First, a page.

To ensure that you can become a Gorgeous Lady of Wrestling while bingewatching the second season, here’s our guide on how to dress like a GLOW superstar.

Dress for the job you want, not for the job you have

Early on in S1 we see Ruth (Alison Brie) drawing inspiration from iconic wrestler Hulk Hogan to practice some moves and some serious looks in her bedroom. Why? Because she wants this job, dammit! Rip open an old shirt, tie a towel around your head, and give yourself a fierce pep talk in the mirror to be the person you know you can be.

Don’t be afraid of a DIY look

Sometimes you just have to go with your instinct, cut some fingers out of a pair of dish washing gloves, and Frankenstein an outfit out of old threads to look your best.

Try new things

The Gorgeous Ladies of Wrestling aren’t afraid of invention and neither should you be! Every day is an opportunity to be someone new. If that means throwing on a space helmet or a cape to your boss’s party, so be it!

You’d better work!

Who says a workout wardrobe has to be drab? Look as fierce as your regime is by rockin’ a heroic leotard, some rainbow leg warmers, and a cut off tee. Or make like Tammé Dawson (Kia Stevens) and tone down that badass body with some delicate floral spandex.

Don’t be afraid of bringing some major hair game to the gym, though. Braids and bouffants make you stronger, honey!

Speaking of which, your hair – go big or go home!

The bigger, the better, ladies and gentlemen. There are powers to be pulled from a high stack of well spitzed hair. Pair with your best gnarly fighting face.

And take your opponents down.

Your day & night looks both need to involve pure power outfits

Whether you’re kicking ass hustling for money like the Gorgeous Ladies of Wrestling do when they’re trying to fund the show or kicking ass in this big wrestling ring called life, you need to bring some power to your look. For daytime, this means dazzling the world for money like Melanie (Jackie Tohn):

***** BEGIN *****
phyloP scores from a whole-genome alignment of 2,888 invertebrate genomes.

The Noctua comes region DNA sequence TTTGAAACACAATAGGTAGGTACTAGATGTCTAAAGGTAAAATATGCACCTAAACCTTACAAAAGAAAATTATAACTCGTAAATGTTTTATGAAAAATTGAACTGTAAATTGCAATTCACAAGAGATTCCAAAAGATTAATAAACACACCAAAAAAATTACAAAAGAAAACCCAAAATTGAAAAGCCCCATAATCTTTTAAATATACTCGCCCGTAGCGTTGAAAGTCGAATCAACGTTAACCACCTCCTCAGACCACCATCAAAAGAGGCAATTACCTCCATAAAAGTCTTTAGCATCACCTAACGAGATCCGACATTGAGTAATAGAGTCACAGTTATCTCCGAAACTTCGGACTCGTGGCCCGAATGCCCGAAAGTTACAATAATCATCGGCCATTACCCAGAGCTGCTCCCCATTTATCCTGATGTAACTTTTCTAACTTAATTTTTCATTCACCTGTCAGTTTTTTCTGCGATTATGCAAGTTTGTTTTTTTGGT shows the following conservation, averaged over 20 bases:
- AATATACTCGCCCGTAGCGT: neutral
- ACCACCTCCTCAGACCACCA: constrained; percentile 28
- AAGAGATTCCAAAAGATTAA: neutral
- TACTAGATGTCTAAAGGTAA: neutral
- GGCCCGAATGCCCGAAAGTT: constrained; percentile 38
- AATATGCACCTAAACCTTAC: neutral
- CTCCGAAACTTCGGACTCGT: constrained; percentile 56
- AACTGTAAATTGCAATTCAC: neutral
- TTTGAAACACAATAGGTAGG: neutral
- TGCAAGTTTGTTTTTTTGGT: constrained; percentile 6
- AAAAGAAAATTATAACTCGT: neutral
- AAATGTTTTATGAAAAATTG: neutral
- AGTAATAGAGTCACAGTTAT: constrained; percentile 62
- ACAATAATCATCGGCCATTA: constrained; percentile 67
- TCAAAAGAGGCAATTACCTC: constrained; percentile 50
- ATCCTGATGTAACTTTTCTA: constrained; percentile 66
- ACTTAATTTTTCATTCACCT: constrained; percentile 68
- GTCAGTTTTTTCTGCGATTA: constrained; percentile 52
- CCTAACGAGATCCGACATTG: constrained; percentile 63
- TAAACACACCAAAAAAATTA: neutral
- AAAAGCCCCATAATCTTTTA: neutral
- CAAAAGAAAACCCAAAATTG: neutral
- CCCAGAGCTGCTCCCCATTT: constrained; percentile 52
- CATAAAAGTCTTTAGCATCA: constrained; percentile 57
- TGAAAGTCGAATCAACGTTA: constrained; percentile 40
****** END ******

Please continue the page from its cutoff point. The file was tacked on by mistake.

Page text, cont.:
Before unleashing your bad girl after dark with enormous hair and bodycon realness.

Experimenting with some bold shoulders, sleek hair, and sweet colors like Jenny (Ellen Wong).

Before letting your hair down and letting your wild side out.

Looking like Nancy Reagan one moment.

And looking like Nancy Reagan’s worst nightmare the next.

Always try and work a solid pair of suspenders into your look

Justine (Britt Baron) is a big fan of them and so are we. Incorporate them into every look possible. It’s dynamite!

Most importantly, always be true to yourself

We hate that characters Arthie (Sunita Mani), Reggie (Marianna Palka), Tammé, and Jenny are forced to dress as the obnoxiously offensive stereotypes of their respective heritages. Particularly as their characters are nothing like the wrestling personas they’re forced to adopt. To dress like a Gorgeous Lady of Wrestling means knowing yourself and celebrating your strengths, just like Sheila who never loses sight of herself even at the damn roller disco.

Jump off the ropes and go dazzle the world, folks!

In celebration of the leading ladies of 'Terminator 6', here are the fiercest female characters from the previous movies in the franchise.

The women warriors of the ‘Terminator’ films

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When the Terminator said he’d be back, we didn’t think he meant it quite so literally. The sixth Terminator film is currently in production and set for release on November 22 2019, 35 years after the first film hit theaters and changed the face of sci-fi forever. We can only hope Terminator 6 will ignore all of the sequels past Terminator 2: Judgment Day and will offer a fresh spin on this wrung out franchise.

Although the opposite often rings true, with Tim Miller (Deadpool) directing, James Cameron (Avatar) producing, and (best of all) a story that will see the triumphant return of our fave Terminator character Sarah Connor, it is looking hopeful. But better yet, Linda Hamilton (Dante’s Peak) is back on set, reprising her role as SC.

In line with the rise in the female-led action movies in recent years, the new Terminator instalment will introduce a bunch of new characters including Dani Ramos – a young Mexican woman played by Colombian actress Natalia Reyes who’s being hunted by a new Terminator (played by Gabriel Luna). Oh yeah, and Mackenzie Davis is set to star too!

In celebration of the leading ladies of Terminator 6, here are the fiercest female characters from the previous movies in the franchise.

Ginger Ventura – The Terminator (1984)

A contrast to the relentlessly badass Sarah Connor in the first Terminator movie, we had her roommate and BFF who, while not quite of the woman warrior status of her buddy, was still powerful in her own right.

Did she ever stop listening to that Walkman? No, no she did not – it might have led to her demise, but at least Ginger (Bess Motta) was jamming out right up to the end.

Sarah Connor – Terminator 2: Judgment Day (1991)

The OG Sarah Connor played by Hamilton is one of the most kickass film-based females in movie history. As she becomes a warrior on a mission, she must protect her son John from an even more powerful cyborg while also preventing Judgement Day from ever happening. Yikes! While we might be experiencing franchise fatigue, we can’t wait to see the actor return to her role in Terminator 6.

T-X – Terminator 3: Rise of the Machines (2003)